By alluding to current events, Late-Republican theatre stimulated in the popular audience an independent critique to politics. Actors might allude to well-known facts and persons by rearranging or emphasizing their cues. The spectators had the capacity to comprehend and promptly react to contemporary references in ways that indicated their attitude toward the person alluded to. The phenomenon in the public ludi has been studied only partially and needs to be discussed in greater detail, but particular attention is deserved by the popular theatre par excellence, the mime. Mimic actors’ tendency to improvisation, indeed, made contemporary allusion even easier than in other dramatic performances; moreover, mimic plays were not con619 fined to public festivities, but were part of the citizens everyday experience. The role of theatrical interaction in moulding a kind of popular public opinion insubordinate to the élite is suggested by the latter’s anxiety towards popular reaction at mimes and seems validated by the attempt to bring theatre’s intemperance under élite’s control. The relative independence of mime is also highlighted by the actors’ occasional refusal to cooperate with politicians, as in the cases of Brutus and Clodius. Finally, the penetration of jokes made famous by mimes into other genres of popular satire, such as songs and graffiti, strengthens the connection between ‘popular theatre’ and a specifically popular interpretation of the present.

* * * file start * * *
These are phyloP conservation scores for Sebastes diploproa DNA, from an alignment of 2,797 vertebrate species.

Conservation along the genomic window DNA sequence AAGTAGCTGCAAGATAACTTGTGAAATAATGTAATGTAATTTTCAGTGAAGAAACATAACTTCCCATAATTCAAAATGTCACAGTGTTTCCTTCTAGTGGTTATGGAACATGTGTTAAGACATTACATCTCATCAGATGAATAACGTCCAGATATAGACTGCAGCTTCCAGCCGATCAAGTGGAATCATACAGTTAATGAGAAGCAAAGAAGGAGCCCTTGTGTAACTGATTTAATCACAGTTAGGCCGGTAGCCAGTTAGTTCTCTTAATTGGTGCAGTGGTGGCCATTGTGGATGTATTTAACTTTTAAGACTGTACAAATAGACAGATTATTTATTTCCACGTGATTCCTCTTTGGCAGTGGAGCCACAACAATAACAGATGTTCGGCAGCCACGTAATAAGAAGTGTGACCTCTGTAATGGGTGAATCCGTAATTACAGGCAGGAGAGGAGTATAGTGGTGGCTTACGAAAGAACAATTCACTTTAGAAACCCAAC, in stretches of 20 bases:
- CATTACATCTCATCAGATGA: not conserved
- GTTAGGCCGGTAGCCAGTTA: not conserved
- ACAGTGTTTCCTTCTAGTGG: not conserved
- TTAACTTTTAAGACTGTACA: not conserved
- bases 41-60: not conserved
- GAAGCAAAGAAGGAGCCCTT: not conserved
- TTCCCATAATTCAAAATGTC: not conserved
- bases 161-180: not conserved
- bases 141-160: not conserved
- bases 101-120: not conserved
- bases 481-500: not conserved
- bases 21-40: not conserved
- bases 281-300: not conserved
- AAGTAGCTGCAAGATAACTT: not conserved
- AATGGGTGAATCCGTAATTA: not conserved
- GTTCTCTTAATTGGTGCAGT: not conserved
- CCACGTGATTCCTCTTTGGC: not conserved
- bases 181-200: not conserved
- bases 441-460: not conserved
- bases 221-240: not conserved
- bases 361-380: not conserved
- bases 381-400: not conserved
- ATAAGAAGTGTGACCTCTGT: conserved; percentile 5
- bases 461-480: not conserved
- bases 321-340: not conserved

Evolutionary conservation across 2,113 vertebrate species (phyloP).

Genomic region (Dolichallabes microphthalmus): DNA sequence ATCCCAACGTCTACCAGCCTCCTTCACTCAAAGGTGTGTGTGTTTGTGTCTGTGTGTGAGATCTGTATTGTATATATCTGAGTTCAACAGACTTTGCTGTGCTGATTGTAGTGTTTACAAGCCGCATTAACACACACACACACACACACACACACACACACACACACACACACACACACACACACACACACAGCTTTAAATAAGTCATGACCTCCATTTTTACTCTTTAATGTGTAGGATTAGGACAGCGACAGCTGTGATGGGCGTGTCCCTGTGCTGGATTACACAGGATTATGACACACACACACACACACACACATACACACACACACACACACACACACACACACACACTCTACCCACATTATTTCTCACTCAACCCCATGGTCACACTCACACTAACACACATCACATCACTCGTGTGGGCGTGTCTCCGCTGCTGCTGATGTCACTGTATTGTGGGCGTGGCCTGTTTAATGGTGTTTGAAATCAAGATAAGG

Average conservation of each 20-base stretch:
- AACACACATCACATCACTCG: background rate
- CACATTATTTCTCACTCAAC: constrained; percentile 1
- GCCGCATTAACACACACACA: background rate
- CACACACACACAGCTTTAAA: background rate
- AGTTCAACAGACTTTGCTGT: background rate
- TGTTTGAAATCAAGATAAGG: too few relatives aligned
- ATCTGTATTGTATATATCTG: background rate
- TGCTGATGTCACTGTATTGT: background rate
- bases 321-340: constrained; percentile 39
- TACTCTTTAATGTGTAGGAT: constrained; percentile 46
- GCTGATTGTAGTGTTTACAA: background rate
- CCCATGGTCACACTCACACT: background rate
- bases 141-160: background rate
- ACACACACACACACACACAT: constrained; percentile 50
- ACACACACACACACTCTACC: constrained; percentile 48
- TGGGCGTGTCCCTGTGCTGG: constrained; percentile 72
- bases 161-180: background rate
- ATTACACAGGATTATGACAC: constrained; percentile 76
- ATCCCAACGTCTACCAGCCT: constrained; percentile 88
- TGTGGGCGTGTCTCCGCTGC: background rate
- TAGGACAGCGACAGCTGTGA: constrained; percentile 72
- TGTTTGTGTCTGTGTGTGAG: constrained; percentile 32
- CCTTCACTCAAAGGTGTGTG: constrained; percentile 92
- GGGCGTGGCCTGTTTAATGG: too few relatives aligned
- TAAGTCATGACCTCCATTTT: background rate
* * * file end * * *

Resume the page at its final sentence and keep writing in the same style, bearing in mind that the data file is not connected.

Angius, A. (2019). Late-Republican Theatre: A Source for Public Opinion. In A.M. Rita Lizzi Testa (a cura di), The Past as Present. Essays on Roman History in Honour of Guido Clemente (pp. 593-619). Turnhout : Brepols.